Exercise is also important. Gardening gets you out and moving. Especially for senior gardeners, it's important to do some stretching, or even dancing, before you get started to help your body warm up. It's also good to switch it up in the garden by changing chores, so you aren't using the same muscles for an extended period of time.
It used to be deer — we have deer that walk down the street like they own it, so now all the plants they like are behind fences and gates. But recently it's critters and pests like squirrels, birds, and slugs. They've all found my garden so I can't plant new starts or seeds without bird netting. I use the University of California Integrated Pest Management website to help diagnose and fix problems.
My Mom played a strong role in my life. She and I were like two old shoes. After she passed, we used some of the money she left to remodel our gardens in front of the house, knowing she would approve.
I've had quite a few disasters, but I would have to say the worst was when we lost a large blue spruce during a storm and I planted bamboo in its place. What was I thinking? It kept spreading, and spreading … it took a couple of seasons and a hori hori knife to get rid of all the roots. Never again!
I'm not as concerned about doing it right. Sometimes I just want to try something different and if it works, fine. If not, oh well! That's the joy of gardening; it's constant trial and error.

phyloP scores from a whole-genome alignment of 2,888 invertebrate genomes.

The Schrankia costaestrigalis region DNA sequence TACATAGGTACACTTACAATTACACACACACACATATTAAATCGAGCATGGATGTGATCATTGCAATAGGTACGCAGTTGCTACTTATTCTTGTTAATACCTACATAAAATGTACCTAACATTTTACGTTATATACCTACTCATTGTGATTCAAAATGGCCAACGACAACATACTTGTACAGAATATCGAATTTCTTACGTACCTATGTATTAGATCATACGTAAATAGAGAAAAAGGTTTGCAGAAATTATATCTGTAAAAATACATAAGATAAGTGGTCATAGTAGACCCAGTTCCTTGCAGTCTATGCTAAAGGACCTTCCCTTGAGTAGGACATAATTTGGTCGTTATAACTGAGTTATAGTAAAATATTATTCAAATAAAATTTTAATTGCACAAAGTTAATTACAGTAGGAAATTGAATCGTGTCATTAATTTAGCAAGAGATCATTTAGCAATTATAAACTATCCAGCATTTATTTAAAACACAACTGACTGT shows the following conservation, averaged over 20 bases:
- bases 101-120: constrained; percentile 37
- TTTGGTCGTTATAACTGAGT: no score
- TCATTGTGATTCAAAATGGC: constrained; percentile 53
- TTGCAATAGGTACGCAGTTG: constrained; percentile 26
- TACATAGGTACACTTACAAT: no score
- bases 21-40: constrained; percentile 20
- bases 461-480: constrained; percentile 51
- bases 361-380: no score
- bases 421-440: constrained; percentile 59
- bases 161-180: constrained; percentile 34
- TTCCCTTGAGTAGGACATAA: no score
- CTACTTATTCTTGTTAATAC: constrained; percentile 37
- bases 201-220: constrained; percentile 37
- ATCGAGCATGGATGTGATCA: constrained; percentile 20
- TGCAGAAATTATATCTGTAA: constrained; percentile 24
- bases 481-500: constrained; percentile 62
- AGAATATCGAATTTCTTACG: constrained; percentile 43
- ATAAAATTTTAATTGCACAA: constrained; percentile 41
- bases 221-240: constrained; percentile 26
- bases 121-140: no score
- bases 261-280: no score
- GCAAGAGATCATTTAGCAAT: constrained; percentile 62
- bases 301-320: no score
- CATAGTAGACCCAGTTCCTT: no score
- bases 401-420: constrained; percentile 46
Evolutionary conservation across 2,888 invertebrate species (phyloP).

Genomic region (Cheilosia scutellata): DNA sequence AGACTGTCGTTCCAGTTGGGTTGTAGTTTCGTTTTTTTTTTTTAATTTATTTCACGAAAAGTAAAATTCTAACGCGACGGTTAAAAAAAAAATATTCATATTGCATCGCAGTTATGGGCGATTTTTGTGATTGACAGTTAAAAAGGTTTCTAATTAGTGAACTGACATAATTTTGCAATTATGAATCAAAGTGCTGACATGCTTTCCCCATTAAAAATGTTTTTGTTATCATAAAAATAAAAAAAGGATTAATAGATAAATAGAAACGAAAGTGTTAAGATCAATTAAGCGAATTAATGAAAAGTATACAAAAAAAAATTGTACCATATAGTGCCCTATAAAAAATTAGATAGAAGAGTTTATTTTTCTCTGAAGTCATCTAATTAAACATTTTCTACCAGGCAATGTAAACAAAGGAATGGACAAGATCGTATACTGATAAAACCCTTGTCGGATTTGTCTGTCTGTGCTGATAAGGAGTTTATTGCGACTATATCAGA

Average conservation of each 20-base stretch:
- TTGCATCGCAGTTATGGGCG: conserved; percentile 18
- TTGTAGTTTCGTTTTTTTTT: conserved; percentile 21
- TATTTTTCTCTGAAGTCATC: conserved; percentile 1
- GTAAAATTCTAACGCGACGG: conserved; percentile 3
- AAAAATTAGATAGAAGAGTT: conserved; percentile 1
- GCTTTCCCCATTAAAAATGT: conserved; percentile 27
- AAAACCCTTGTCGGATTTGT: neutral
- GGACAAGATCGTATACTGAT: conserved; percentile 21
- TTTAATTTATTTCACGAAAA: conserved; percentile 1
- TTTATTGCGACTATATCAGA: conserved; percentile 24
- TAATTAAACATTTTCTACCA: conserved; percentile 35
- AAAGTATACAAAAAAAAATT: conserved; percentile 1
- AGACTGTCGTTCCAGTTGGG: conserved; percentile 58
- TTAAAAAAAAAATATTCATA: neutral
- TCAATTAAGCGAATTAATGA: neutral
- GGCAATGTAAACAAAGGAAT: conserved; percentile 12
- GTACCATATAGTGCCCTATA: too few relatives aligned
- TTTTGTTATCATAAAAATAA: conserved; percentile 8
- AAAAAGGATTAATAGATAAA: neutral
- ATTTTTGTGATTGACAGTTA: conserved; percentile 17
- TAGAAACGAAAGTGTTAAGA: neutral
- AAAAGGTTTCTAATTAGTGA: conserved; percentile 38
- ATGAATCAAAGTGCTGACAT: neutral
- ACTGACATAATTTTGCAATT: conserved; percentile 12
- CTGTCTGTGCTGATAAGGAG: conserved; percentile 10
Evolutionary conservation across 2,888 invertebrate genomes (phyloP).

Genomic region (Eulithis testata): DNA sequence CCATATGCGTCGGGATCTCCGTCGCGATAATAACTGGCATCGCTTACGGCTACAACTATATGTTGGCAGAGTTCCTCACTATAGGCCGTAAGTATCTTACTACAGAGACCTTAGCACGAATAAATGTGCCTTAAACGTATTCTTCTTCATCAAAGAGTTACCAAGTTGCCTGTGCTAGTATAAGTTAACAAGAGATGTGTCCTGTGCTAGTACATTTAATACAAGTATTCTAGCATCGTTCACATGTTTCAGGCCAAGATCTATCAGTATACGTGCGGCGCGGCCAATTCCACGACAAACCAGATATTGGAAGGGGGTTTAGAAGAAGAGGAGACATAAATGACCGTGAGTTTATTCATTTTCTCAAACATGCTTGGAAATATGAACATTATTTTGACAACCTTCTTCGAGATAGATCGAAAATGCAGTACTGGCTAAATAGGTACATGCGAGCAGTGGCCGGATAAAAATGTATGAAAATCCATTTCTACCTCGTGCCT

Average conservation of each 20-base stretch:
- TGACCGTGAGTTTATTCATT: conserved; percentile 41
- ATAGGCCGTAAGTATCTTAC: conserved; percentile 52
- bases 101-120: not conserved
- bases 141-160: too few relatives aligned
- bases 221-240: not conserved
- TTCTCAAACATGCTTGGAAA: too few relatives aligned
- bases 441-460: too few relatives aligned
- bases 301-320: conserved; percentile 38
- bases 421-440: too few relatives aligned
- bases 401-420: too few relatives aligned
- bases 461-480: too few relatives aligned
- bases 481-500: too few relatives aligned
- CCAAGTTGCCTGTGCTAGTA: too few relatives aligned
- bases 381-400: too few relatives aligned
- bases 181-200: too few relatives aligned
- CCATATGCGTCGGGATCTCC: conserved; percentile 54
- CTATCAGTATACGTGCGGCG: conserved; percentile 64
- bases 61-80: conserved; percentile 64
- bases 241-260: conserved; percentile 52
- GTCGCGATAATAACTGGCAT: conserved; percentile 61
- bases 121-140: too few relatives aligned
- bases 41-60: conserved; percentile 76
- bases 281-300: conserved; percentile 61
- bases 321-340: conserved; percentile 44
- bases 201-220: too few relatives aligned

I think all gardeners need to prepare ourselves and have a consciousness about what we're doing. How can you take care of yourself, so you can take care of your garden? It's okay to not garden all day, or in the hot sun. I use the Italian word, basta, which means, "Enough!" Done is better than perfect. "Less is more" is a huge concept that I think benefits everyone. Unless you have lots of energy, lots of space, lots of time ... then go for it!
I always wear gloves when I garden: I'm Italian so I talk with my hands a lot and I get manicures, so I try to take care of them. As we age, our skin gets thinner and is more susceptible to damage from bumps and scrapes, not to mention the sun. I use three different pairs of gloves — rose gauntlets to protect my arms, work gloves for heavy work, and everyday gloves for weeding.